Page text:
The Republican-led Senate voted 68-23 in favor of the amendment introduced by Senate Republican leader Mitch McConnell. It declares that the Islamic State's continued operations in both Syria and Afghanistan pose a threat to the United States.
Both the Islamic State and al-Qaida are recognized as "a global threat, which merits increased international contributions to the counterterrorism, diplomatic and stabilization efforts underway in Syria and Afghanistan," according to the amendment.
"Withdrawal of the United States forces from the ongoing fight against these groups ... could allow terrorists to regroup, destabilize critical regions, and create vacuums that could be filled by Iran or Russia, to the detriment of United States interests and those of our allies," it states.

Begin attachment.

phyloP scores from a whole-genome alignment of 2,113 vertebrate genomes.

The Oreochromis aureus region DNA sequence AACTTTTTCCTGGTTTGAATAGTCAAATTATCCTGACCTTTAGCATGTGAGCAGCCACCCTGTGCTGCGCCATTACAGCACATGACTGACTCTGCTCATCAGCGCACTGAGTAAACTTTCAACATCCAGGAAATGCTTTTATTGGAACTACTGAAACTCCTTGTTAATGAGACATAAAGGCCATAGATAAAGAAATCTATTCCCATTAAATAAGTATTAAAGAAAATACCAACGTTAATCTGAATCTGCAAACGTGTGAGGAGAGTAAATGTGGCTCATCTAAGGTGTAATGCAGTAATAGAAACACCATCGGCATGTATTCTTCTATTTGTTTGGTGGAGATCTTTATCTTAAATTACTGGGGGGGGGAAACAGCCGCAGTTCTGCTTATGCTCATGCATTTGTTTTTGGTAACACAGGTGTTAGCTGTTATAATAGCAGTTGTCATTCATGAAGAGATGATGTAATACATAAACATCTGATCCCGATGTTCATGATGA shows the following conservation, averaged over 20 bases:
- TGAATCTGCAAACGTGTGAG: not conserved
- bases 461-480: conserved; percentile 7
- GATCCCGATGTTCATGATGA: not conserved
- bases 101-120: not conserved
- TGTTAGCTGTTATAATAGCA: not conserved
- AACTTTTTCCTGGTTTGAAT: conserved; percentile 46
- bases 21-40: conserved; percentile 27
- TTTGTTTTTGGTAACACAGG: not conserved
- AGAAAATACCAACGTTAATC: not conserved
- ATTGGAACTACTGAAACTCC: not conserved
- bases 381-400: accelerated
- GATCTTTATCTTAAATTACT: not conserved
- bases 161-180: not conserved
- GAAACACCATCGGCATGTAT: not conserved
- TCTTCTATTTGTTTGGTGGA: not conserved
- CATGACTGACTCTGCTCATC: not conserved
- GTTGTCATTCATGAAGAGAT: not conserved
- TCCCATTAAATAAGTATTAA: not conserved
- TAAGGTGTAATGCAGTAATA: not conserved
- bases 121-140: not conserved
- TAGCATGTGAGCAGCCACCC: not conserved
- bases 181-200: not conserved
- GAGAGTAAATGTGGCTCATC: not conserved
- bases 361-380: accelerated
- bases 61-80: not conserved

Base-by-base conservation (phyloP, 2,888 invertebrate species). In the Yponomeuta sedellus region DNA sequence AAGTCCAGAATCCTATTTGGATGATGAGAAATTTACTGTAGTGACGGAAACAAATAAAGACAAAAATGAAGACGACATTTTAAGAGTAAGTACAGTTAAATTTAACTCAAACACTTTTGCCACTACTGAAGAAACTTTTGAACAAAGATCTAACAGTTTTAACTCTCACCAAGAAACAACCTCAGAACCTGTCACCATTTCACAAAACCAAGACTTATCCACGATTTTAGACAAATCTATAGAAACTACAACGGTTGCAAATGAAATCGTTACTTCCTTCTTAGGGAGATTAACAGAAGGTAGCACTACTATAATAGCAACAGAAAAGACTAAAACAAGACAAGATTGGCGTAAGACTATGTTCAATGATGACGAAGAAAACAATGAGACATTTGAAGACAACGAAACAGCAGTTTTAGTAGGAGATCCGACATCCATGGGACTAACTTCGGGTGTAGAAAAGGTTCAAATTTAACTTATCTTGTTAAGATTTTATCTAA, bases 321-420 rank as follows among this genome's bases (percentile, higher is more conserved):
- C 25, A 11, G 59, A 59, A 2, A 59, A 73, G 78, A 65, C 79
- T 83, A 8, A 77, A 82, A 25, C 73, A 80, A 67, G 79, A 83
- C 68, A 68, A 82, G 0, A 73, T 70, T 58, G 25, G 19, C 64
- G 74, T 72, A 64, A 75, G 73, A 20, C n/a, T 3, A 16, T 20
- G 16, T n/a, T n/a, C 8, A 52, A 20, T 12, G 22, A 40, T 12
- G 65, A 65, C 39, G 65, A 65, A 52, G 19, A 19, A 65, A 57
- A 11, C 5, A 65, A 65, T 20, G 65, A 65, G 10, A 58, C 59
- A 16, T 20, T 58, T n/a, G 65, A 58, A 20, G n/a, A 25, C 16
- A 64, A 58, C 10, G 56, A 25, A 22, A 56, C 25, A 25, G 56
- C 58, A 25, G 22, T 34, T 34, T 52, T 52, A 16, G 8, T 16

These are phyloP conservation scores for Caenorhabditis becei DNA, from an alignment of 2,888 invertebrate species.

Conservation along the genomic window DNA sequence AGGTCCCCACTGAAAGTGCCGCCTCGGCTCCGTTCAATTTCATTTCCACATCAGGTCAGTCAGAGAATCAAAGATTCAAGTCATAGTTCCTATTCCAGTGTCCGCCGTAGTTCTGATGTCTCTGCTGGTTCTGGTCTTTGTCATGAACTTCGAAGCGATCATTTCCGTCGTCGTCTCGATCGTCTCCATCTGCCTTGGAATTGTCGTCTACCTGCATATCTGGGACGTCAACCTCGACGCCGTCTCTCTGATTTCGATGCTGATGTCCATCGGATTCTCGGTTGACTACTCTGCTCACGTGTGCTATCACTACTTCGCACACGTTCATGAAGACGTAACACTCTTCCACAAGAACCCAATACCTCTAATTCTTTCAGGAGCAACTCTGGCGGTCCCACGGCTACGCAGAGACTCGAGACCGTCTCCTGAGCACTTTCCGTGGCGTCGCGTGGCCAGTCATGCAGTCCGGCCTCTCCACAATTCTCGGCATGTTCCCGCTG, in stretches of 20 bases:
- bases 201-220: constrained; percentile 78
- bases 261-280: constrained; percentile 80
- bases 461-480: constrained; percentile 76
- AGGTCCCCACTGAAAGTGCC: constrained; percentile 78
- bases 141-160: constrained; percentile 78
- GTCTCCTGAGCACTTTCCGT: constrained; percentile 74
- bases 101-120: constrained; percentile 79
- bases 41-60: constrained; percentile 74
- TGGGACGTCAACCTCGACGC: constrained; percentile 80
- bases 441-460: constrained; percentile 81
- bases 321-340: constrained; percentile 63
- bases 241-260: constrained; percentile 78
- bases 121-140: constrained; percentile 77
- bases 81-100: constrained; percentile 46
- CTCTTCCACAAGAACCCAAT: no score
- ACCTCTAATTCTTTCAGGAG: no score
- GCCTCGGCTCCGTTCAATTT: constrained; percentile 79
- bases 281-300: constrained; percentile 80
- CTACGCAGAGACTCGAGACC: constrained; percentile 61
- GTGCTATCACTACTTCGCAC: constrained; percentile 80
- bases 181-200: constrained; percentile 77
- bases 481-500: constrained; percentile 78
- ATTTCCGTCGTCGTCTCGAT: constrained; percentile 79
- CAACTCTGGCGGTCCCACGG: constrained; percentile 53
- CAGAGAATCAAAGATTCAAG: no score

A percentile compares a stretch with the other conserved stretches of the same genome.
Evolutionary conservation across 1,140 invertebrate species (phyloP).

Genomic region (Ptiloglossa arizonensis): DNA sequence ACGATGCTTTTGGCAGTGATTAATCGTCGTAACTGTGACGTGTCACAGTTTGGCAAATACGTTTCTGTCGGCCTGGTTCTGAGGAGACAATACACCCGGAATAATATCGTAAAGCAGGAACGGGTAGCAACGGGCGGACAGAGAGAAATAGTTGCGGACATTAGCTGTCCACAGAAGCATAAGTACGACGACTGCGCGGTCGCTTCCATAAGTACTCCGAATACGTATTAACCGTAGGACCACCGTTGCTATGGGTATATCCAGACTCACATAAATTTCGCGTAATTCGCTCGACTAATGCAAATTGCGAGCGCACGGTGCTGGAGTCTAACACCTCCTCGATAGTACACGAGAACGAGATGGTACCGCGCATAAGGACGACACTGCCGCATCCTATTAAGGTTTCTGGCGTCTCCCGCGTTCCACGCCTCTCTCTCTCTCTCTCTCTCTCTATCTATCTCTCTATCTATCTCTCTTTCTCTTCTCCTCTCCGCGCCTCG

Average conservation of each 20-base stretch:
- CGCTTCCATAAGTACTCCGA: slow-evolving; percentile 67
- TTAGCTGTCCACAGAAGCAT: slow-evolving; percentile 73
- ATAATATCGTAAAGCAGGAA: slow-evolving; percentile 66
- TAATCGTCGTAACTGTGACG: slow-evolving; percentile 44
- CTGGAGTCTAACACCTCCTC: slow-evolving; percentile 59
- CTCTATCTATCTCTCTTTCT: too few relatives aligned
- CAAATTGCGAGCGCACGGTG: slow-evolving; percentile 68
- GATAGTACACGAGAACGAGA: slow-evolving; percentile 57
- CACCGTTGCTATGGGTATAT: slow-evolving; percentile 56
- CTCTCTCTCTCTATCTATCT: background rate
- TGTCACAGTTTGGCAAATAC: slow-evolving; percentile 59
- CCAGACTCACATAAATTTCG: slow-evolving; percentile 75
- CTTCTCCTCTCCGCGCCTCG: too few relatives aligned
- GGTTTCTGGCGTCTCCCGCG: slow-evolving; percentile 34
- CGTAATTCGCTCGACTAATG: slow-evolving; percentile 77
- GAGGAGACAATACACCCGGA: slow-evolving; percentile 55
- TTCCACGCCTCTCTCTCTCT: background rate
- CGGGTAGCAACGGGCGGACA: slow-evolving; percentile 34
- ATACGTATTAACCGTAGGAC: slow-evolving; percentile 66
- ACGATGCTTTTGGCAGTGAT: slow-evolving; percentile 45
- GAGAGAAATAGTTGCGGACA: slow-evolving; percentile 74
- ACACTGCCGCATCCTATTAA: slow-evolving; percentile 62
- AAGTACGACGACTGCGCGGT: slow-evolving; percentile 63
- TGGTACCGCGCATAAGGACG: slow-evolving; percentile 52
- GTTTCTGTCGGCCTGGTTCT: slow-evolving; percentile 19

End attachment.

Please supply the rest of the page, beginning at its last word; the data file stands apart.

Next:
McConnell said Thursday that his stance on the issue has been clear, as he was one of several Republicans who opposed the decision to withdraw about 2,000 service members from Syria when it was announced in December.
"I believe the threats remain. ISIS and al-Qaida have yet to be defeated, and American national security interests require continued commitment to our mission there," he said, using another name for the Islamic State.
Democrats who voted against the amendment described it as a commitment to endless war.
The amendment is part of a more expansive Middle East policy bill that has yet to pass the Senate and is likely to face a second vote there next week.
Nearly two weeks after announcing the Syria withdrawal plans, Sen. Lindsey Graham, R-S.C., said Trump had agreed to slow down the plans, adding the president had learned the Islamic State hadn't been "completely destroyed."